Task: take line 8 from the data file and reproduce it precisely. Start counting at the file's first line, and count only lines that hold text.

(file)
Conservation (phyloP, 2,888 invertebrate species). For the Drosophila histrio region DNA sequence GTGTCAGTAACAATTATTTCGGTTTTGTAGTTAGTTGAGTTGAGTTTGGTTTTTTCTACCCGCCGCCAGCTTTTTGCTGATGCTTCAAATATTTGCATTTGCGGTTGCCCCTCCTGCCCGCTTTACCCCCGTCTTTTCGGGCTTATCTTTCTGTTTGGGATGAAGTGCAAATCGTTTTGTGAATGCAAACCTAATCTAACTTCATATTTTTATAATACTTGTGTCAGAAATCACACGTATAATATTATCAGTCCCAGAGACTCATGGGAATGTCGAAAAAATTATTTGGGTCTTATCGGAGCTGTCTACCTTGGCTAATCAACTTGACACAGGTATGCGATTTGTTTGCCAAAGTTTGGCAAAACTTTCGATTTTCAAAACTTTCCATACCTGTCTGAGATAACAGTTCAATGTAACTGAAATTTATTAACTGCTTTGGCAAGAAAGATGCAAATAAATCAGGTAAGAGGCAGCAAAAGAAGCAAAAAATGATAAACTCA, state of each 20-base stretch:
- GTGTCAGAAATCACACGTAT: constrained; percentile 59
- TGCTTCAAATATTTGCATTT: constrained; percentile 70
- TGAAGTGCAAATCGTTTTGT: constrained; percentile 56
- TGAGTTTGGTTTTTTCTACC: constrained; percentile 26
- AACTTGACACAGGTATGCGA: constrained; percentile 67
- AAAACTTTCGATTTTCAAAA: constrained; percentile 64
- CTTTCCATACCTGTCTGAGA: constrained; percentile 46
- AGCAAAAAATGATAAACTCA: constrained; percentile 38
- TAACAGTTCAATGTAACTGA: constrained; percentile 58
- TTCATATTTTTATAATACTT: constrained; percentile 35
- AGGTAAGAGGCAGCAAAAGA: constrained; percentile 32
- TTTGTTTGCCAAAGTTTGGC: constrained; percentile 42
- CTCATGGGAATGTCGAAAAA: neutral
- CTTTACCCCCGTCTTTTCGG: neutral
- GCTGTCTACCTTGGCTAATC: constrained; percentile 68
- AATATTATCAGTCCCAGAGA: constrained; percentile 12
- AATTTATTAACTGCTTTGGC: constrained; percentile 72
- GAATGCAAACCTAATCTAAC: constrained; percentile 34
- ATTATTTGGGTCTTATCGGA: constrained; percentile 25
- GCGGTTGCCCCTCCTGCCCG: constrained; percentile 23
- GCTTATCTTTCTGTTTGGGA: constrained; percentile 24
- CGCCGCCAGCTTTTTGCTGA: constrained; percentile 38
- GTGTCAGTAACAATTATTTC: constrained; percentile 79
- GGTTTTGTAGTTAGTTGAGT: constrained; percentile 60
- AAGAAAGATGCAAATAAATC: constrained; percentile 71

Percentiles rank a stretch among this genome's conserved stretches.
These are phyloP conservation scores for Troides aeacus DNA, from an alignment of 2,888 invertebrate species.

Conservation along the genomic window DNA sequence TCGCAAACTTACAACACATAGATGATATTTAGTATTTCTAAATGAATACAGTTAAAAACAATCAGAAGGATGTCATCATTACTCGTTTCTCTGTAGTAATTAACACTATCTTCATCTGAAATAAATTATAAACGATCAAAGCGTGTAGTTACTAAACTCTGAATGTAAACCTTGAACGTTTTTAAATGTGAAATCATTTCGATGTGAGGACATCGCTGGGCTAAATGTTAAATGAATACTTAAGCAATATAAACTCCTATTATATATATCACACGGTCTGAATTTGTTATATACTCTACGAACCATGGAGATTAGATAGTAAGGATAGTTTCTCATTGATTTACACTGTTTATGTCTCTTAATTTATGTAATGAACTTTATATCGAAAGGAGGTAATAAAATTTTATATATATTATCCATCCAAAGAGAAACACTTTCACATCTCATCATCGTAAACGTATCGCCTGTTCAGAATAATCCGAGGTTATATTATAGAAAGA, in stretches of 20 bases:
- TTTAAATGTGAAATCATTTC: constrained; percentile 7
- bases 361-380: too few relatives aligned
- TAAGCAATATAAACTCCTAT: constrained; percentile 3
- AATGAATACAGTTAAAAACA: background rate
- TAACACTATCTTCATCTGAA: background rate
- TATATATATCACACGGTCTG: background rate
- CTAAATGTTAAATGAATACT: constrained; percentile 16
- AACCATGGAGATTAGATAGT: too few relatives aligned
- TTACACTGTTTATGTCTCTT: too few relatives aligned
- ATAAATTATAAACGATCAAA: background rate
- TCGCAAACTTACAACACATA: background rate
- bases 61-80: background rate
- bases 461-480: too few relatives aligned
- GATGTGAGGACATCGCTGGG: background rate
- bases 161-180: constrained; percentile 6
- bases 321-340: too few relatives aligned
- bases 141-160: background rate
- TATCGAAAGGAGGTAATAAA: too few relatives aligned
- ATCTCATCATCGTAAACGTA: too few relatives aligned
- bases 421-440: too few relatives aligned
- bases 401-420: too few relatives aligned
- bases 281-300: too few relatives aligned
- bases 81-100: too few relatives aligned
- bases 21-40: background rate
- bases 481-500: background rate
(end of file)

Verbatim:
- CTTTCCATACCTGTCTGAGA: constrained; percentile 46